Blood disorders are diseases that affect one of the components of blood — red blood cells (which carry oxygen), white blood cells (which fight infections), or platelets (which help the blood clot). Some blood disorders can also affect the liquid portion of blood, called plasma.
Scientists have developed some incredible new treatments for blood disorders in recent years. Many of these treatments rely on cord blood stem cells or bone marrow stem cells. This article will take closer look at the most common types of blood disorders and share details of some ground breaking stem cell research projects.
Common types of blood disorders
A blood disorder is defined as a condition that impacts one or more components of the blood or prevents blood from working correctly in the body. Some blood disorders will decrease the prevalence of a specific blood component, while others will increase it. The following categories are used to describe the blood disorders that decrease a specific blood component:
These disorders decrease the number of functional red blood cells
These disorders decrease the number of functional white blood cells
These disorders decrease the number of platelets in the blood
The following categories are used to describe the blood disorders that increase a specific blood component:
This condition increases the number of red blood cells in the blood
This condition increases the number of white blood cells in the blood
- Thrombocythemia or Thrombocytosis
This condition increases the number of platelets cells in the blood
White blood cell disorders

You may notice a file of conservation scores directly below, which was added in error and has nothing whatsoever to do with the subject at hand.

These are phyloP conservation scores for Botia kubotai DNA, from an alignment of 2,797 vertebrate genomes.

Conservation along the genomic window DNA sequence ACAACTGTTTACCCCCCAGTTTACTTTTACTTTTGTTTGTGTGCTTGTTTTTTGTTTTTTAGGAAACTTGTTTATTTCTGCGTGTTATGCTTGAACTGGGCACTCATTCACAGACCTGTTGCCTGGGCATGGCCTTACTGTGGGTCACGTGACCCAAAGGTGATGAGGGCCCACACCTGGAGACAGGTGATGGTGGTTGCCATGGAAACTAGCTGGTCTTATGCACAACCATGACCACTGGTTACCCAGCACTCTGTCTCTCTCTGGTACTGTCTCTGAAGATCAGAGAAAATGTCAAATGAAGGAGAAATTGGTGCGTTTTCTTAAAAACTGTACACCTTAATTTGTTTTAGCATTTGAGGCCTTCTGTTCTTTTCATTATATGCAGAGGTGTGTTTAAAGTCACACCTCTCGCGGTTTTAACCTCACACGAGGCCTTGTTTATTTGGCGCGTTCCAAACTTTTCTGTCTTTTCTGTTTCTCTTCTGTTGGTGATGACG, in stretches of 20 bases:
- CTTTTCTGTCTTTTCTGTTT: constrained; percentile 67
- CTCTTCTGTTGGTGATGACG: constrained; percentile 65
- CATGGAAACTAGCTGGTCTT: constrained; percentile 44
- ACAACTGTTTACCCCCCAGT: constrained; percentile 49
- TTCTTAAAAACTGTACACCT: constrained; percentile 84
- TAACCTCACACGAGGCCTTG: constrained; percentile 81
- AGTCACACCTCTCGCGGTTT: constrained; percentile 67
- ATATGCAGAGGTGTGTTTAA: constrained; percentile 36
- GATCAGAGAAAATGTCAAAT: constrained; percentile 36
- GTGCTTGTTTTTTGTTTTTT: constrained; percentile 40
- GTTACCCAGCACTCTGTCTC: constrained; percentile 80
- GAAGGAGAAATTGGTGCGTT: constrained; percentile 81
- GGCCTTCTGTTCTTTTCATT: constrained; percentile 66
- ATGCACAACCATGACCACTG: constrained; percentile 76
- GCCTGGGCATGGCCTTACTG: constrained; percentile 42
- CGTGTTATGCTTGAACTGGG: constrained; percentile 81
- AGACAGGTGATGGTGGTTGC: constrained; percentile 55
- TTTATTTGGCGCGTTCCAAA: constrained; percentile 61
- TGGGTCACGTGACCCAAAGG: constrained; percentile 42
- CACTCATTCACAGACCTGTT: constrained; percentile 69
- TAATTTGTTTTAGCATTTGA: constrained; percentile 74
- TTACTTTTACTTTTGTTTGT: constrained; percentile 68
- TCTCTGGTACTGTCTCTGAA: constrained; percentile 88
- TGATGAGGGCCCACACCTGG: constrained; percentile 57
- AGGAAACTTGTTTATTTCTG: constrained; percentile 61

White blood cells help the body fight infection and are an important part of the immune system. They are created in the bone marrow and develop into a variety of cell types that play different roles in the immune system, including lymphocytes, neutrophils, monocytes, and basophils.
Blood disorders that affect white blood cells may effect a specific type of white blood cell, or all cells. Proliferative disorders will flood the body with white blood cells, which are sometimes malformed or immature. Having too many white blood cells in the blood can lead to some serious symptoms.
Common white blood cell disorders include:
Red blood cell disorders
Anaemias are amongst the most common form of red blood disorders. They occur when the body does not produce enough healthy red cells to carry oxygen throughout the body. Anaemias can be caused by both genetic and environmental factors. Common types of anaemia including:
- Iron-deficiency anaemia
- Sickle cell anaemia
- Inherited hemolytic anemias
- Vitamin deficiency anaemia
- Aplastic anaemias
Platelet disorders can make it difficult for the blood to clot. This is a potentially dangerous condition if a person is involved in an accident and cut themselves. The most common forms of platelet disorders are Hemophilia and Von Willebrand disease.
Current stem cell research projects
Many of the conditions listed in this article can already be treated using stem cells. With blood disorders like leukaemia and lymphoma, this involves usually involves high dose treatments of chemotherapy to destroy the mutated cells in the bone marrow, followed by a stem cell transplant to re-establish the body’s ability to produce healthy blood cells.
There are dozens of research projects currently underway, which are attempting to find cures for other blood disorders. One of the blood disorders which is the focus on current research is sickle cell anaemia. It is an inherited blood disorder that results from a genetic abnormality in the haemoglobin-producing genes.
Early clinical trials showed that a transplant of haematopoietic stem cells can cure this condition. However, additional trials are required to confirm the safety and efficacy of the treatment. You can read more about these trials in our latest Clinical Update PDF. This document details some of the ground breaking research projects that are using stem cells to treat blood disorders.